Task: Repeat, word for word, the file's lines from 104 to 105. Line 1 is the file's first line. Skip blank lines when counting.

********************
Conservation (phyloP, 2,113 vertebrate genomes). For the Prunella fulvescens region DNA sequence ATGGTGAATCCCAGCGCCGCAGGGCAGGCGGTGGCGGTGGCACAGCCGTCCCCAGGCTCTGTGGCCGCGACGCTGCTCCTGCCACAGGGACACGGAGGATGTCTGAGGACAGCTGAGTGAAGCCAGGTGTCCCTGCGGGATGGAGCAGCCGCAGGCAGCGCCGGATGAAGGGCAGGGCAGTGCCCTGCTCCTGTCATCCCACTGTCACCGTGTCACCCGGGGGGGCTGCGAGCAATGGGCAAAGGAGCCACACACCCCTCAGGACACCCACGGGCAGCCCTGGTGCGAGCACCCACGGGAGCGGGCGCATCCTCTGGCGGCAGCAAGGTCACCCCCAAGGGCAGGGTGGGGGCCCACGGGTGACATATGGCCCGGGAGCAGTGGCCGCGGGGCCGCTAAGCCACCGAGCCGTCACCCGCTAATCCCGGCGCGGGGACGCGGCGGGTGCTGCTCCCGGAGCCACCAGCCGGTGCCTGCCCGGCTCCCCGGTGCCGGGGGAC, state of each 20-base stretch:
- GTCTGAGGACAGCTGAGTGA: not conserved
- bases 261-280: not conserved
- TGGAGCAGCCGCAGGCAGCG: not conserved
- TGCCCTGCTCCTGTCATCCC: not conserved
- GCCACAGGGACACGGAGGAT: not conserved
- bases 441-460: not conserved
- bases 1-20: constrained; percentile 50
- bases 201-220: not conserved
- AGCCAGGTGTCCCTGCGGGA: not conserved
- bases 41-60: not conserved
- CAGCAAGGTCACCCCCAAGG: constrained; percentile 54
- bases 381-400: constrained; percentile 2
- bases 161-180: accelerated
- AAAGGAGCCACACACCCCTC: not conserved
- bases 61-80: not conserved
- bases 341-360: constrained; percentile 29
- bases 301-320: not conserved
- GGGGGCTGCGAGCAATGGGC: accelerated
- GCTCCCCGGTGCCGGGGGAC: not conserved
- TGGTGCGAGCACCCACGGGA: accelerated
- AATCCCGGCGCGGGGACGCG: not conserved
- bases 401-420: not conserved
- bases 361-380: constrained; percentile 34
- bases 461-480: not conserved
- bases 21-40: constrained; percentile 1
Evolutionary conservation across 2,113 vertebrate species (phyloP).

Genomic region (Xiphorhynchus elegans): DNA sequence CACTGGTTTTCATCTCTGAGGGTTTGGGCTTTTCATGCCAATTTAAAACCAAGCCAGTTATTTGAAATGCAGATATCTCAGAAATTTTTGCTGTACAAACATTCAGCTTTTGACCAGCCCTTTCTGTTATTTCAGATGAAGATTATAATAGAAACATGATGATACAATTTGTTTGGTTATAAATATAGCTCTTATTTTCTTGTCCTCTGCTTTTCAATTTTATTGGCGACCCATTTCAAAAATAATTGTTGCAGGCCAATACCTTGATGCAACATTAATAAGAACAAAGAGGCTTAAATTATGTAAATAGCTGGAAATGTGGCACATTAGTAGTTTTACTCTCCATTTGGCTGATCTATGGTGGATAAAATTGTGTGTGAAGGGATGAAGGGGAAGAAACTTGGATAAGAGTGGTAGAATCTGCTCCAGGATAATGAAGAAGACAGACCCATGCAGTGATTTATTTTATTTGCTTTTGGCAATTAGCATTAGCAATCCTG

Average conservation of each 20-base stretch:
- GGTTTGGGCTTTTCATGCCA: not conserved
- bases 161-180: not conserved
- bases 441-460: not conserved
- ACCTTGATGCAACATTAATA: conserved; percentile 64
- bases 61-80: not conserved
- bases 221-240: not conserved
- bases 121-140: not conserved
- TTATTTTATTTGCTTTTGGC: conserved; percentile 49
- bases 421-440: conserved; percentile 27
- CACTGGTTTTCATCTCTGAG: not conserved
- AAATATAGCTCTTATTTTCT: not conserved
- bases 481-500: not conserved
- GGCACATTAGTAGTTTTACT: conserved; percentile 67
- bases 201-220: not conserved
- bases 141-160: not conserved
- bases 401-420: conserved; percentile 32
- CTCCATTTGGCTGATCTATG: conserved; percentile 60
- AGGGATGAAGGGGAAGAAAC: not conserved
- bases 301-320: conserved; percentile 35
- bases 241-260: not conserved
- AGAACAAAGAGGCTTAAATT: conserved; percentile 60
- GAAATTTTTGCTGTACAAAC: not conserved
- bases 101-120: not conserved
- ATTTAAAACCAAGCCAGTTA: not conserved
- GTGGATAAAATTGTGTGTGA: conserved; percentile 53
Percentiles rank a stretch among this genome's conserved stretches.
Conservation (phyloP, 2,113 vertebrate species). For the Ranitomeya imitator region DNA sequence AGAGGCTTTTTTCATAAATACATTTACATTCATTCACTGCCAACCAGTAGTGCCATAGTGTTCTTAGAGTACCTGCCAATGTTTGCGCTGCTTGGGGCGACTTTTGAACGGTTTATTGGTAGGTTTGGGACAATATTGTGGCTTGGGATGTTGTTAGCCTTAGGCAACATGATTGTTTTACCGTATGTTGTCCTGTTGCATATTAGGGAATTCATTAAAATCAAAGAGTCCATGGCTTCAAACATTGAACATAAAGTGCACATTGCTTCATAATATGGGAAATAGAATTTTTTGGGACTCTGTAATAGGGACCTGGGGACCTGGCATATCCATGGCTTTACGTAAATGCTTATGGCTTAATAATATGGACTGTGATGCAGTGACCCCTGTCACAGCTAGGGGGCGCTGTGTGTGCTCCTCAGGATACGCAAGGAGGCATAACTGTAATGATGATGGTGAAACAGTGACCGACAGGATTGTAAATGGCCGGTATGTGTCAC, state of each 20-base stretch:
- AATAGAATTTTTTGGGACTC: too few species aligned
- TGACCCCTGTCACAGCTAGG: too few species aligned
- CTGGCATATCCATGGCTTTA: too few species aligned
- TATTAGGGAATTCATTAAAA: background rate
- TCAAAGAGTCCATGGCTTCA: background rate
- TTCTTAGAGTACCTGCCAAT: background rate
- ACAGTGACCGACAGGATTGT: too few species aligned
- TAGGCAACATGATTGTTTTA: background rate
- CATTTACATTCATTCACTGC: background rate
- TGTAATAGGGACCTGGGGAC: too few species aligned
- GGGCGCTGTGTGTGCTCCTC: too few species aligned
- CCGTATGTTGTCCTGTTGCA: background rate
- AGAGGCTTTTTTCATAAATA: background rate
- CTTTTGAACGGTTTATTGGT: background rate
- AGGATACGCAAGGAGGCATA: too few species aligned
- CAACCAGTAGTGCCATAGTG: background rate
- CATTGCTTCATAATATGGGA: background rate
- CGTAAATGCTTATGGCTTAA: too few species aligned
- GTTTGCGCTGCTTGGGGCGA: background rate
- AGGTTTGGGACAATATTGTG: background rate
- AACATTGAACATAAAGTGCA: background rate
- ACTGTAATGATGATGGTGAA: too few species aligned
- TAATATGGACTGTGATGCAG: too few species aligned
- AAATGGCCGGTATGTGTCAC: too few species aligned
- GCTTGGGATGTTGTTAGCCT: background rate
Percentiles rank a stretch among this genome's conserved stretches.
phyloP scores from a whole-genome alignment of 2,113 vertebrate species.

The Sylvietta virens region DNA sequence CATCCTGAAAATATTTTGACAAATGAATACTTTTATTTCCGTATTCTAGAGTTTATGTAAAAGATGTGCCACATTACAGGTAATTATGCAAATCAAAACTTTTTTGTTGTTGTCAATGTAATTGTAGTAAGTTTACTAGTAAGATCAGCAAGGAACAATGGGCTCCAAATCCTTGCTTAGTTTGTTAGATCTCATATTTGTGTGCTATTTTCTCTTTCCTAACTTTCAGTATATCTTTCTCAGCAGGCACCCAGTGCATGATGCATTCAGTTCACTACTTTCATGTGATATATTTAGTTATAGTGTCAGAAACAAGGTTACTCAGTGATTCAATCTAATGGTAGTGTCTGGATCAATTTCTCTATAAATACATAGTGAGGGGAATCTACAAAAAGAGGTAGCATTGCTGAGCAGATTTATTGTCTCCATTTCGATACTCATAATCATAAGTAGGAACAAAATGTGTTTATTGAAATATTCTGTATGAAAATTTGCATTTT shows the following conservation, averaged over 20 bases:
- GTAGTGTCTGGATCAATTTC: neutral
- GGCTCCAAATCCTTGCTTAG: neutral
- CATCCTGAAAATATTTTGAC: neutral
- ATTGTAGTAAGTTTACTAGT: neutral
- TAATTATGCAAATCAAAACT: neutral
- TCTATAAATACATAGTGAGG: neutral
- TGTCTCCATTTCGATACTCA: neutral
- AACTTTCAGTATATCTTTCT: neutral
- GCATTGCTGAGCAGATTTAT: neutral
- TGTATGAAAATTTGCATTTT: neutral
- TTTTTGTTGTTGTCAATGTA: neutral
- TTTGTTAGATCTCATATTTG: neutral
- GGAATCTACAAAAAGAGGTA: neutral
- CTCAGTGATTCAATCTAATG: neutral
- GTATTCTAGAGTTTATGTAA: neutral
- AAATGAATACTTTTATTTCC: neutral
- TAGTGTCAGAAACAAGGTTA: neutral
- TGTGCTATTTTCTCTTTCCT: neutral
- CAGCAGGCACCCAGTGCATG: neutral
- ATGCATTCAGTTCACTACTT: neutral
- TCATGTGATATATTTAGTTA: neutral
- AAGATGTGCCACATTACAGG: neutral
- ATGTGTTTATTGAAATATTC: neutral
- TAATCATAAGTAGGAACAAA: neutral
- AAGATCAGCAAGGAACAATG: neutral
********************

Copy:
- ATGCATTCAGTTCACTACTT: neutral
- TCATGTGATATATTTAGTTA: neutral